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For anyone interested in academic life and campus culture changes (and disputes… I want to avoid the word ‘wars’…) in recent decades, this should prove a thought-provoking read. Jacoby’s is a sane, interesting voice in a debate where all too often the only arguments in town are either from the reactionary corner or the extreme left.
8. Keith Thomas, In Pursuit of Civility: Manners & civilisation in early modern England
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I’ve tried one of Keith Thomas’ books – Religion and the Decline of Magic – before, but couldn’t get into it. This was a different story altogether. It’s a fascinating glimpse into the moral world of everyday social interactions and ideas of civility (and politeness) in 18th century England. Thomas was made a member of the Order of the Companions of Honour in this year’s new year’s honours list.
7. Horace, Satires 1 (w commentary by Emily Gowers)
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I first read Horace as a teenager and it’s been great spending some time with him again in recent months. In the Satires, I like his social commentary and his complex literary persona, but also his humanity. Emily Gowers’ commentary is brilliant and added hugely to my understanding of the text.
6. Noel Annan, The Dons: Mentors, Eccentrics, Geniuses
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Another book about the history of university education – and one perhaps worth reading for its clipped, rhythmical prose alone. There are plenty of entertaining anecdotes revealing the eccentric behaviour of dons over the past two centuries. My favourite anecdotes concerned the Victorian scientist William Buckland and his son (who, as a child, collected exotic animals in his college rooms). On one occasion, the dean of the college is reported to have admonished him: ‘Mr Buckland, I hear you keep a bear in college; well, either you or the bear must go’.

Gadamer and the Greeks

Moving house means moving possessions and, amidst the upheaval this has involved, I’ve found a few spare moments to reacquaint myself with some possessions I haven’t paid much attention to in a while. Tucked away in a bag of books, I discovered the other day a hardback I once received as a gift, way back around 20 years ago, which I’ve barely looked at since.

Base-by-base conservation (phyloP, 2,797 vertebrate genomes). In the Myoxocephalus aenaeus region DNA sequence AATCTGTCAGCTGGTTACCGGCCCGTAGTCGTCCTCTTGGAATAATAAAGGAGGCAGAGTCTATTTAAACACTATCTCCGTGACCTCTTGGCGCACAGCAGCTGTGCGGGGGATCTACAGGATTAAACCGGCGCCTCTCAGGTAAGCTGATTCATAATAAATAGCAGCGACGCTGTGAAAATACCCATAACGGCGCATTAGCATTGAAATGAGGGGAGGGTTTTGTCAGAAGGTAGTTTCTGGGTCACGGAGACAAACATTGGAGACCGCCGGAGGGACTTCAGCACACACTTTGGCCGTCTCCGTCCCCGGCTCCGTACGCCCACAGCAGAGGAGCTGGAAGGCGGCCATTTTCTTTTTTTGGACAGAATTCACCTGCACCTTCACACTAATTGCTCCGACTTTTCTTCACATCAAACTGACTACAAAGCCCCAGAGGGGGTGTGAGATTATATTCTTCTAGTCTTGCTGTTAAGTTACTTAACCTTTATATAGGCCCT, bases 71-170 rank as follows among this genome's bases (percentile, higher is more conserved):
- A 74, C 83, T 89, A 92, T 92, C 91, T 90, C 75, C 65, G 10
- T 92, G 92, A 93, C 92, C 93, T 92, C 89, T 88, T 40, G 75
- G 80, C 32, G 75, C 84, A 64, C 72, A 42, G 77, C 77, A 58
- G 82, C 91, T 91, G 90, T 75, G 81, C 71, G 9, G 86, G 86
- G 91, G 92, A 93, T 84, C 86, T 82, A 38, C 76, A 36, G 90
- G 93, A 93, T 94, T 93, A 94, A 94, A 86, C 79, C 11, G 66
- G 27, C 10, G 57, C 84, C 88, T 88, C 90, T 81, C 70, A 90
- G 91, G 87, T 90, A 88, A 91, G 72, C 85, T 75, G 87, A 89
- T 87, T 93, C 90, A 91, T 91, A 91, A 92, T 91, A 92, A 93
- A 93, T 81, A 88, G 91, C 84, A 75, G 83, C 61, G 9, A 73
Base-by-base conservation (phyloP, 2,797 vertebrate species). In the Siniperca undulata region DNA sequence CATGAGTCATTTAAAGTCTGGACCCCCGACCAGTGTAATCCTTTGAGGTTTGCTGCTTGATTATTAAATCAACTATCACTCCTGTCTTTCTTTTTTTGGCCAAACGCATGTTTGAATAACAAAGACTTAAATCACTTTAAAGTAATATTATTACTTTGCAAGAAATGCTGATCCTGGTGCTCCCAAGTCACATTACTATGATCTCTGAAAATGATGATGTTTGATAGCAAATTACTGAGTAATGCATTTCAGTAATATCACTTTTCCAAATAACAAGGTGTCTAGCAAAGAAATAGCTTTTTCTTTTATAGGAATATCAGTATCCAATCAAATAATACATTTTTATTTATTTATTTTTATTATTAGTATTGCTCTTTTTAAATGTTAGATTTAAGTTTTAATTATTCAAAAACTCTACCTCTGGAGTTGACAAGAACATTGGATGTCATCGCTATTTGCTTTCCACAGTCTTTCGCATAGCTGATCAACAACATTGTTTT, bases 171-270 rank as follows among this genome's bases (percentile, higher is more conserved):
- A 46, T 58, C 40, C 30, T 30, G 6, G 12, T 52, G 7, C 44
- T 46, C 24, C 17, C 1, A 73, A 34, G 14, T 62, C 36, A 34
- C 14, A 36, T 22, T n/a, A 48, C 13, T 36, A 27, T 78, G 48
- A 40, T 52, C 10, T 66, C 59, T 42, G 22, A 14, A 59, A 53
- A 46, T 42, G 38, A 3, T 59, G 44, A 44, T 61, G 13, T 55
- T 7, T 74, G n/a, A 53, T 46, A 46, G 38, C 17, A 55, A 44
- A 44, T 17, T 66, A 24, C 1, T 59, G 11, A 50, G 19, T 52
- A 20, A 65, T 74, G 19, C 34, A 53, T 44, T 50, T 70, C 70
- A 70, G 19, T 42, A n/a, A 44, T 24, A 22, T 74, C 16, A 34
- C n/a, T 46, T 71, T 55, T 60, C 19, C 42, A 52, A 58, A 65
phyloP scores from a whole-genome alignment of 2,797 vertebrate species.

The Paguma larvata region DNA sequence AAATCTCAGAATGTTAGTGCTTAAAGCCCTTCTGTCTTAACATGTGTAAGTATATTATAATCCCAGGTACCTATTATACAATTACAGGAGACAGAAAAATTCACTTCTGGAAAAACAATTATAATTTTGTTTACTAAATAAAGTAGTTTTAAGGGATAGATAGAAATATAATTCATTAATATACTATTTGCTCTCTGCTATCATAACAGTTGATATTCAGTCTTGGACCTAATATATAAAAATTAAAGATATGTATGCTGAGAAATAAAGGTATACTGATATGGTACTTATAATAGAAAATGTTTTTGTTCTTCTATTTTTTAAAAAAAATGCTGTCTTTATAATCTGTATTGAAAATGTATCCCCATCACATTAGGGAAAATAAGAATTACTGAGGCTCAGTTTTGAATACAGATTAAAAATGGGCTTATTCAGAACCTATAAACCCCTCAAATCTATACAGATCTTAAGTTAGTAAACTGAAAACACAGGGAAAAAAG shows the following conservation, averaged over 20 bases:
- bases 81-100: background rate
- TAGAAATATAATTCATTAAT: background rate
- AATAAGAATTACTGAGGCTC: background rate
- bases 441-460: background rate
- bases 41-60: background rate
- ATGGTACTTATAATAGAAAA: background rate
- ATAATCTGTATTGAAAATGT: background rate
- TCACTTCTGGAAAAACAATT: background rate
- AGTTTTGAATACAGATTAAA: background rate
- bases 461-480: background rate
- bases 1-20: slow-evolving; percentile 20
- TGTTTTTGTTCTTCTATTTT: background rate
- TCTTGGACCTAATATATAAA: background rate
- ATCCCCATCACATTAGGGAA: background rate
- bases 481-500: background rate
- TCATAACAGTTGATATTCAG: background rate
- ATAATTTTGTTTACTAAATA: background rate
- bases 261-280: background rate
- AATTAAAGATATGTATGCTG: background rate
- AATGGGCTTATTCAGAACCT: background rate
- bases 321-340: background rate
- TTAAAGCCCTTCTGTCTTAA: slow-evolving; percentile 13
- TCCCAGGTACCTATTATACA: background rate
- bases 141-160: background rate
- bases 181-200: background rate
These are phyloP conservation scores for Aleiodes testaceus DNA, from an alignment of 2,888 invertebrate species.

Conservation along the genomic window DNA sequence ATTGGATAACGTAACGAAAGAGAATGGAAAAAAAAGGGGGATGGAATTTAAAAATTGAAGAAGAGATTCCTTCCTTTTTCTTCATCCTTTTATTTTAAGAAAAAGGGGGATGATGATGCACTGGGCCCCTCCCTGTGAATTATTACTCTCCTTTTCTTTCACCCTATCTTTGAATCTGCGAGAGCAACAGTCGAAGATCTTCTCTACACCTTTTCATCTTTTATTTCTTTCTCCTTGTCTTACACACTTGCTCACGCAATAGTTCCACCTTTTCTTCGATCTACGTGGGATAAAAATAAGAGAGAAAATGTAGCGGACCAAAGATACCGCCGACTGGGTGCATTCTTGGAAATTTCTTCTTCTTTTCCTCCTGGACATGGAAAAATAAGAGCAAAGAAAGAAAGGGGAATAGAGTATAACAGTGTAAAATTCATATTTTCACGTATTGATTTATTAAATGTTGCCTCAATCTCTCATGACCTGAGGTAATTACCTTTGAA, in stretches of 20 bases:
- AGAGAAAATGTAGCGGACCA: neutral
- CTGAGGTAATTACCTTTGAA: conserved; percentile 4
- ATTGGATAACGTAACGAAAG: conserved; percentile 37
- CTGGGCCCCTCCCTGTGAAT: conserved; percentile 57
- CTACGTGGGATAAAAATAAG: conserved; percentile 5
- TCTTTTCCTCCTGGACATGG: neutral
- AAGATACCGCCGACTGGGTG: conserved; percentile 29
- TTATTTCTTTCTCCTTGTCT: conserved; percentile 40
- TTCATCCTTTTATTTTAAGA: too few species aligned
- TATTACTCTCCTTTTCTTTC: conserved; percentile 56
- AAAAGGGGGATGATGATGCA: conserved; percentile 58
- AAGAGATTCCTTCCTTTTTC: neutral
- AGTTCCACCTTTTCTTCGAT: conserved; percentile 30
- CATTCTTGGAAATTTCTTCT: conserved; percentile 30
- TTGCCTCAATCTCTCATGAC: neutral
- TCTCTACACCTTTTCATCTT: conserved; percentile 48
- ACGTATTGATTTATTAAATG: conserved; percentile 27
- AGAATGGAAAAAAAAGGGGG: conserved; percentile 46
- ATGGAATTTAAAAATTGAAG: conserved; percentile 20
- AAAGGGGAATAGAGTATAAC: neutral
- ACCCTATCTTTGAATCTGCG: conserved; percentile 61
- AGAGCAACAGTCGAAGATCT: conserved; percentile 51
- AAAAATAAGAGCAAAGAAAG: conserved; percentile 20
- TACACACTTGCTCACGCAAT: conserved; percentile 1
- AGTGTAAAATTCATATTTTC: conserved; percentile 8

The book is a series of interviews with the philosopher Hans-Georg Gadamer, a thinker whose ideas struck a chord with me when I first read about them as a teenager. I found in Gadamer’s ideas an attractive alternative to the deconstructionist philosophy of the philosopher Jacques Derrida, whose writings – which I didn’t warm to – were very much in vogue at the time (and still are, to some extent). I particularly liked Gadamer’s concept of the ‘fusion of horizons’ (described briefly here), which represented a more optimistic alternative to Derrida’s radical hermeneutical pessimism.

But this book – Gadamer in Conversation – I remembered as something of a disappointment: for the teenage me, Gadamer was really too impenetrable a thinker, and his reflections on his career frankly didn’t hold all that much meaning for me. So the book was filed away and left pretty much unopened – until now.

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I think it’s fair to say I’m in a better position to enjoy Gadamer’s conversations today than I used to be. And, on opening the book, I immediately noticed a chapter – ‘The Greeks, our Teachers’ – which caught my attention. The chapter takes the form of an interview between Gadamer and the classicist Glenn Most – and in it, Gadamer makes a number of interesting arguments and comments about the nature and influence of ancient Greek philosophical thought, some of which caught my eye. What follows now is my attempt to do them justice.

Although Gadamer is known chiefly for his book, Truth and Method, he mentions that his training was in ancient Greek philosophy (and in Greek and Latin): he wrote his PhD thesis on Plato and his early publications were all on subjects in ancient Greek philosophy. For Gadamer, ancient Greek philosophical practice can be favourably compared, in some respects, with the practice of modern philosophers.

The cardinal emphasis placed by many Greek philosophers on writing protreptikoi (works designed to encourage people to follow a particular school of philosophy), and of intervening in the life of the state, are things he approves. The contrast between these Greek practices and certain dominant tendencies in the present, where philosophy – particularly analytic philosophy – has become very professionalised and encapsulated, and relates only to itself, is described by Gadamer as a ‘real danger’. The danger here, presumably, is of a move toward an increasingly solipsistic philosophy which stands further and further aloof from what might be labelled ‘public reason’.

A striking phrase Gadamer uses when he appraises the way the Greeks did philosophy is this: ‘discovering contradictions is a good weapon for a lazy reason [Vernunft]’. This is a point that appeals to me for several reasons.